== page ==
Divorce, Debt, and Finances

Tips, Struggles and Successes navigating Divorce, Debt and Finances

What I Wish I Would Have Known Before Divorce...

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What I wish I would have known before divorceCould have, should have, and would have....I hate having to say those words. Could I have handled that situation differently? Why didn't I think of that? Ahhh the regrets....

When it comes to getting a divorce many of us have regrets not necessarily about the divorce but, the financial decisions we make in anger or haste to just get it all over with.

I have consulted some "divorce experts" to weigh in on this important topic and share their advice and experiences.

Take a moment to learn from our mistakes and regrets so you don't make them yourself as you navigate through your divorce.

Budget for replacement items

In my divorce experience, (for those of you who don't know I am currently going through divorce number 2) financial decisions are best made early on, and with a clear head. No I didn't care about the furniture and household items I left at the time of my departure from our marital home, but boy is it expensive to replace those "everyday items" you didn't realize you needed till you go for them one day and they aren't there.

For example the can opener; can't open cans without them and when your child wants Campbell's SpongeBob Soup, right now because they are hungry, well you can only imagine the horror of not having a can opener. Or, today as the snow falls, I realize I have no shovel to clear a path to the car. Trivial items...but necessary to get through the day, and like I said the "little" things add up!

So my advice, "Make a mental or physical list of all those everyday items, take what you can get and make sure you budget for those "replacement" items."

Prepare a statement of Net Worth 

Knowing what you have and actually noting it can go a long way in helping you make financial decisions that can affect the rest of your life.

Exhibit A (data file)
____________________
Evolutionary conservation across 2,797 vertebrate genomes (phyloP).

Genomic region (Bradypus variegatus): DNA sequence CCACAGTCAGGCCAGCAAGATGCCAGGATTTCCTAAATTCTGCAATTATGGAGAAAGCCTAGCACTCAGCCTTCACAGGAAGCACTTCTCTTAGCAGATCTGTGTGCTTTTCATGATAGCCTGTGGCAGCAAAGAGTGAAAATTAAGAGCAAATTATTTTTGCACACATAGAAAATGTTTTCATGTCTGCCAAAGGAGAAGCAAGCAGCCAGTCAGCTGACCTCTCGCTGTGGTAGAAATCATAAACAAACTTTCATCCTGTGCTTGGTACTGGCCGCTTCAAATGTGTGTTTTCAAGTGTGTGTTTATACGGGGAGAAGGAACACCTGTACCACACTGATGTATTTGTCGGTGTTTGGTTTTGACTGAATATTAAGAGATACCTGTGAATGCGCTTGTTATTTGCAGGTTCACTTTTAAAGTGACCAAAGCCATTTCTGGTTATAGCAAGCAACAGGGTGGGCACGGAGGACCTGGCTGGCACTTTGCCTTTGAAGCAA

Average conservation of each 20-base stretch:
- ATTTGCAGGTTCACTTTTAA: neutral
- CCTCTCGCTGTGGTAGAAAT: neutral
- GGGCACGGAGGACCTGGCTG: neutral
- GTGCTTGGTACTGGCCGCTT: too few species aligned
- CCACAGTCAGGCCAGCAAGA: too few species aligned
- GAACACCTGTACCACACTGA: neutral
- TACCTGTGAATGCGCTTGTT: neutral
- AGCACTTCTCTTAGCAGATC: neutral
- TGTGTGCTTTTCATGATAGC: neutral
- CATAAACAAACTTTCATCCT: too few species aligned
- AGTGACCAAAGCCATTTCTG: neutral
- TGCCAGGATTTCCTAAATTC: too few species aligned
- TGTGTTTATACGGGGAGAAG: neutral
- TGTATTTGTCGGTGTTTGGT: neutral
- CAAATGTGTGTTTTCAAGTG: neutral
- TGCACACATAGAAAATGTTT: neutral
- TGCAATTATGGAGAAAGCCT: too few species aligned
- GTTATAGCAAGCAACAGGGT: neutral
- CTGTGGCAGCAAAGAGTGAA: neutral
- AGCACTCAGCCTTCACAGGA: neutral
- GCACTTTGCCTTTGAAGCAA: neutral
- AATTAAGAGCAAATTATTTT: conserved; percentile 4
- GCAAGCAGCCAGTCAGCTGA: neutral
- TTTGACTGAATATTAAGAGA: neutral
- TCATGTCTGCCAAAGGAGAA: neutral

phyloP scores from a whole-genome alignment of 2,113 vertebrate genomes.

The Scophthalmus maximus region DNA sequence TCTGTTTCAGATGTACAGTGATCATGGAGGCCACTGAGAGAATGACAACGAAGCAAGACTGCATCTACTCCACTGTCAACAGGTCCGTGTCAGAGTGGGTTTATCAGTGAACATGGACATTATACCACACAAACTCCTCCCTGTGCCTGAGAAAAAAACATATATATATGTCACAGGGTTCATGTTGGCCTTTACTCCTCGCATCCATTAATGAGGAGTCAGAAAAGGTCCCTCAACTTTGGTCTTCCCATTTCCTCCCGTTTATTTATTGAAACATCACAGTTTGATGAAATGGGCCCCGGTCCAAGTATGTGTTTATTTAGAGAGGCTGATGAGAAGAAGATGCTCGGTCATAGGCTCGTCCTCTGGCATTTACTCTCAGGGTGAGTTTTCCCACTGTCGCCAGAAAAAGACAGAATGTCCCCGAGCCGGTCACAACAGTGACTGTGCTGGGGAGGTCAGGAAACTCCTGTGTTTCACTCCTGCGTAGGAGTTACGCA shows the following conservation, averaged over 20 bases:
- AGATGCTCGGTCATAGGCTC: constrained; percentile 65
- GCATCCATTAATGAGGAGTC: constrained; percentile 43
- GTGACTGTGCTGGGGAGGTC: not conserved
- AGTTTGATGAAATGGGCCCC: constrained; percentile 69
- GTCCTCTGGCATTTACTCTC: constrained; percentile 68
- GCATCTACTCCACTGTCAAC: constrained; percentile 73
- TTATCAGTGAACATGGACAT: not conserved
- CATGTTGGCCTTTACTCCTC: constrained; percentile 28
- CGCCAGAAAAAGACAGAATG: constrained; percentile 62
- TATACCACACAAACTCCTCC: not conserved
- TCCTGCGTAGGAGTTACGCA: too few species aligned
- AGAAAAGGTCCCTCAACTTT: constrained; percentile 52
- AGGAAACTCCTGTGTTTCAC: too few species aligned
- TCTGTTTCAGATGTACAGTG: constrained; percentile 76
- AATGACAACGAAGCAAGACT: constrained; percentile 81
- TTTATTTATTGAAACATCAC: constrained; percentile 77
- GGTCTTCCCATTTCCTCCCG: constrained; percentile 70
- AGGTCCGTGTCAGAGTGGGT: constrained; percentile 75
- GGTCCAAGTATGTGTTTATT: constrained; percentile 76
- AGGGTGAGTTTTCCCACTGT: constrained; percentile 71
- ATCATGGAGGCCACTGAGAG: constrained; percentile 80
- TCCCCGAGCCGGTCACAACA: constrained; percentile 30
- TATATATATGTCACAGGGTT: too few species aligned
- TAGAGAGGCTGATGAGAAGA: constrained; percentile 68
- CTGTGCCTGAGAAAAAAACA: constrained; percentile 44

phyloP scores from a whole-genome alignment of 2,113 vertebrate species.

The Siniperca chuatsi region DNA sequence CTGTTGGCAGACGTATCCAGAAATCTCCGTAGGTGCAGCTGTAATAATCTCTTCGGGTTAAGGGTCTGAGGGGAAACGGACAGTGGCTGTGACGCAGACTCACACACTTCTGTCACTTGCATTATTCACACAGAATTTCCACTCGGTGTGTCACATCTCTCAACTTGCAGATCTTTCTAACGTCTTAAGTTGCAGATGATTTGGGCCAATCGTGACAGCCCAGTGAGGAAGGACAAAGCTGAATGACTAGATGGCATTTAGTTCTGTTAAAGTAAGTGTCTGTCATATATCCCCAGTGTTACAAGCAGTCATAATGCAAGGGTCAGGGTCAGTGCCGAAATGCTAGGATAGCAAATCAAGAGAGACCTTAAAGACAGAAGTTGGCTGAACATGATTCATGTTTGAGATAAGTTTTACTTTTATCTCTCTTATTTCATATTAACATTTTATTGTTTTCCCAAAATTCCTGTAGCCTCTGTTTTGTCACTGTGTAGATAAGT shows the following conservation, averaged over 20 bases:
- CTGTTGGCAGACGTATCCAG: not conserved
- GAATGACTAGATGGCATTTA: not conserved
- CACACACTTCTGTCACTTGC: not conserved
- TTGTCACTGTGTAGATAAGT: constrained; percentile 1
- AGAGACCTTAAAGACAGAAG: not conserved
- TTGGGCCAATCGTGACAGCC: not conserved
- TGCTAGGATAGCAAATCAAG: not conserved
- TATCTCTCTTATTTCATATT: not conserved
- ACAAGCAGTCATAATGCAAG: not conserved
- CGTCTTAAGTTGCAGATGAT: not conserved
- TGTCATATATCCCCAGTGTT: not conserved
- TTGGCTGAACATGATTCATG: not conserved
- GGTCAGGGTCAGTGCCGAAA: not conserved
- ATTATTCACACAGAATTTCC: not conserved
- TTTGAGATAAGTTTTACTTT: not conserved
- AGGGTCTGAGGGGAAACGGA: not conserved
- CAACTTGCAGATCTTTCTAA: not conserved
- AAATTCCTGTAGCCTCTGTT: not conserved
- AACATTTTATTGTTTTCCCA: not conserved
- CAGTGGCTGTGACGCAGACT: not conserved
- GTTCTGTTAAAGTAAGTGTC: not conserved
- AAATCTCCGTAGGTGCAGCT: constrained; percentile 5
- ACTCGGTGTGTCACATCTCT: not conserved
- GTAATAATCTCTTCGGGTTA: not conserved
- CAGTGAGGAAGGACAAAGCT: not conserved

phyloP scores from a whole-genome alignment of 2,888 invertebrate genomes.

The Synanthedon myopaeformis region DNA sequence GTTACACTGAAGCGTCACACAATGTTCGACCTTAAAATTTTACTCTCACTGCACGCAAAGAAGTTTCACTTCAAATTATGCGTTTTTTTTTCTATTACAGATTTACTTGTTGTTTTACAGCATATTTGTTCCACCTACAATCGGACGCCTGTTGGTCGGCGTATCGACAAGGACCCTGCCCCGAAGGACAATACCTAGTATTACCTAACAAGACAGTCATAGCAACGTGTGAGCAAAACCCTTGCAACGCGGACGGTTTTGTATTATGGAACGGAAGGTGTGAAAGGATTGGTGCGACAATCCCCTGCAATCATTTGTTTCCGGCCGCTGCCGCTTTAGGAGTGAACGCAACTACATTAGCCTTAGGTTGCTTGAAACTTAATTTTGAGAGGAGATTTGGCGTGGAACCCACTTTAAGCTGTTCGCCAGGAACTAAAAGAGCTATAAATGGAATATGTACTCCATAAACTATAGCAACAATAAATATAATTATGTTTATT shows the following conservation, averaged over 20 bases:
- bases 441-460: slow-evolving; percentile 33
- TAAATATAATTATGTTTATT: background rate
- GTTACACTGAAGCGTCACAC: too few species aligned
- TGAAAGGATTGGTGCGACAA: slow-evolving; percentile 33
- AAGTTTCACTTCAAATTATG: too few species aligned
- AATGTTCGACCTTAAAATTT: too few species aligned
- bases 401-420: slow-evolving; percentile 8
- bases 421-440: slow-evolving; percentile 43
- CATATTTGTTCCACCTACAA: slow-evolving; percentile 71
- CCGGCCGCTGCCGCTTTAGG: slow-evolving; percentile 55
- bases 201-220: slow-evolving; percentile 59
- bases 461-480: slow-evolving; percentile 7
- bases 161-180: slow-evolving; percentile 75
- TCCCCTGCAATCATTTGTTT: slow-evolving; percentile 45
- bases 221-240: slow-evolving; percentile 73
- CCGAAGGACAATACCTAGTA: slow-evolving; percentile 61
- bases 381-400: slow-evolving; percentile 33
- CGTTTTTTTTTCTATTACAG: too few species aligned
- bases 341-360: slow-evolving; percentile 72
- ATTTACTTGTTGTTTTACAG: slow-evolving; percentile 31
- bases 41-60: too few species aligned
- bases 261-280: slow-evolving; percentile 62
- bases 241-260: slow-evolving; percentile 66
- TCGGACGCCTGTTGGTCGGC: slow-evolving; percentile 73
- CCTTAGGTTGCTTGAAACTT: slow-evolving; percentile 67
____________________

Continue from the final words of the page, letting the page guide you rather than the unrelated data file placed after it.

"Your attorney or mediator will ask you to prepare a statement of net worth. This is typically a painful and difficult chore, but absolutely essential. Most of us spend beyond our means. Or we really don't know what's been going on financially in the marriage. Assessing your financial assets and liabilities on paper is the first step toward making responsible decisions during the emotionally fraught divorce process." 

Dr. Leah Klungness  @Singlemommyhood

Don't Follow Dad's Leadership 

Charging up your credit cards for the wedding / honeymoon can only lead to financial troubles and possible marital stress; spend what you can afford! 

"On October 8, 2004 I married the woman of my dreams.  She was dressed in white, puffy sleeves, long train and she was smoking hot!  We flew to Disney for our honeymoon, spent a fortune and returned home thousands of dollars in debt!  I was a financial idiot!  I charged my honeymoon on my credit card (thinking I deserved it), I charged a portion of the wedding and even turned down a $10,000.00 offer to go somewhere intimate and have a small wedding."

Chris Spradlin  EpicParentTV  

Here is Chris's financial advice: 

  • Don't follow dad's financial leadership (in the early days)
  • Live below your means
  • Financial margin doesn't mean there is more for you to spend
  • Connect w/ a financial mentor at a young age, give them permission to hold you accountable
  • And to steal from Dave Ramsey, "Live like nobody else today, so that you can live like nobody else later" 

Establish yourself-Financially Speaking 

Not establishing your own credit can hurt you and your spouse upon attempting to purchase a home or apply for loans as a couple, but in the event of a divorce or separation a lack of established credit can be a major issue when it comes to your finances.

"I never realized just how imperative it was to have some of the bills and things that we own in just my name until after my ex and I had broken up. It was a huge headache trying to re-establish myself financially, especially with the bills that were in my ex's name. In fact, my son and I were affected by things that we tend to take for granted like television. After the breakup, we went an entire month without watching television because I had to go through the trouble of having the cable turned over in my name. However, I was lucky that the apartment was paid for with my own money and in my name because during and after our breakup, my ex had no legal rights to it, lest I would have been homeless."